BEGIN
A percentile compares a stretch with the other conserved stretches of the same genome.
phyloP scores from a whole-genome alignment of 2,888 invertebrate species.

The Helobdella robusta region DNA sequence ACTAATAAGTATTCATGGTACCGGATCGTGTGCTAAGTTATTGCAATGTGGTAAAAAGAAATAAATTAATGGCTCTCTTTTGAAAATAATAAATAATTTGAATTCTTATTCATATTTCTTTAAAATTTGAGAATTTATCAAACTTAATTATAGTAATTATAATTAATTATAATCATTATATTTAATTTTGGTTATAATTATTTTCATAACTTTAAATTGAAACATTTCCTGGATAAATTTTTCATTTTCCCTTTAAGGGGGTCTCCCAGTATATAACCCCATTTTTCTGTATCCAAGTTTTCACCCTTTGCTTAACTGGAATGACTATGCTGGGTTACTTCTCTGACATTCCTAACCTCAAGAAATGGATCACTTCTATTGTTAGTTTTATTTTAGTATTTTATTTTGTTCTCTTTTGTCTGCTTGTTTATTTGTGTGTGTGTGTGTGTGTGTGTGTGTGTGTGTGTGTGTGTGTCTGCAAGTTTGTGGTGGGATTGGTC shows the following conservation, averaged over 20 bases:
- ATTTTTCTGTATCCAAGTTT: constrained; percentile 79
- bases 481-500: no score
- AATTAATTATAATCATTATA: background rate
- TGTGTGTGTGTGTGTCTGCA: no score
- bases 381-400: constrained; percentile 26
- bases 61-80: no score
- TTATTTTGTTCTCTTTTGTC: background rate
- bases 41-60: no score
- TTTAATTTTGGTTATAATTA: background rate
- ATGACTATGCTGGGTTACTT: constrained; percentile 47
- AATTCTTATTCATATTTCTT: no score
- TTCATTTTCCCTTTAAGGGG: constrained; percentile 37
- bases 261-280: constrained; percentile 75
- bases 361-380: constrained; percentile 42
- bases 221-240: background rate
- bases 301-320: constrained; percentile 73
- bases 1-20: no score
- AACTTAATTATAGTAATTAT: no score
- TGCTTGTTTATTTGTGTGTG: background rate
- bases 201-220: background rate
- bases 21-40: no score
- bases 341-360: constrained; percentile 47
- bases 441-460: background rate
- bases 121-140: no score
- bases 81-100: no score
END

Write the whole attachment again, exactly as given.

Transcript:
A percentile compares a stretch with the other conserved stretches of the same genome.
phyloP scores from a whole-genome alignment of 2,888 invertebrate species.

The Helobdella robusta region DNA sequence ACTAATAAGTATTCATGGTACCGGATCGTGTGCTAAGTTATTGCAATGTGGTAAAAAGAAATAAATTAATGGCTCTCTTTTGAAAATAATAAATAATTTGAATTCTTATTCATATTTCTTTAAAATTTGAGAATTTATCAAACTTAATTATAGTAATTATAATTAATTATAATCATTATATTTAATTTTGGTTATAATTATTTTCATAACTTTAAATTGAAACATTTCCTGGATAAATTTTTCATTTTCCCTTTAAGGGGGTCTCCCAGTATATAACCCCATTTTTCTGTATCCAAGTTTTCACCCTTTGCTTAACTGGAATGACTATGCTGGGTTACTTCTCTGACATTCCTAACCTCAAGAAATGGATCACTTCTATTGTTAGTTTTATTTTAGTATTTTATTTTGTTCTCTTTTGTCTGCTTGTTTATTTGTGTGTGTGTGTGTGTGTGTGTGTGTGTGTGTGTGTGTGTGTCTGCAAGTTTGTGGTGGGATTGGTC shows the following conservation, averaged over 20 bases:
- ATTTTTCTGTATCCAAGTTT: constrained; percentile 79
- bases 481-500: no score
- AATTAATTATAATCATTATA: background rate
- TGTGTGTGTGTGTGTCTGCA: no score
- bases 381-400: constrained; percentile 26
- bases 61-80: no score
- TTATTTTGTTCTCTTTTGTC: background rate
- bases 41-60: no score
- TTTAATTTTGGTTATAATTA: background rate
- ATGACTATGCTGGGTTACTT: constrained; percentile 47
- AATTCTTATTCATATTTCTT: no score
- TTCATTTTCCCTTTAAGGGG: constrained; percentile 37
- bases 261-280: constrained; percentile 75
- bases 361-380: constrained; percentile 42
- bases 221-240: background rate
- bases 301-320: constrained; percentile 73
- bases 1-20: no score
- AACTTAATTATAGTAATTAT: no score
- TGCTTGTTTATTTGTGTGTG: background rate
- bases 201-220: background rate
- bases 21-40: no score
- bases 341-360: constrained; percentile 47
- bases 441-460: background rate
- bases 121-140: no score
- bases 81-100: no score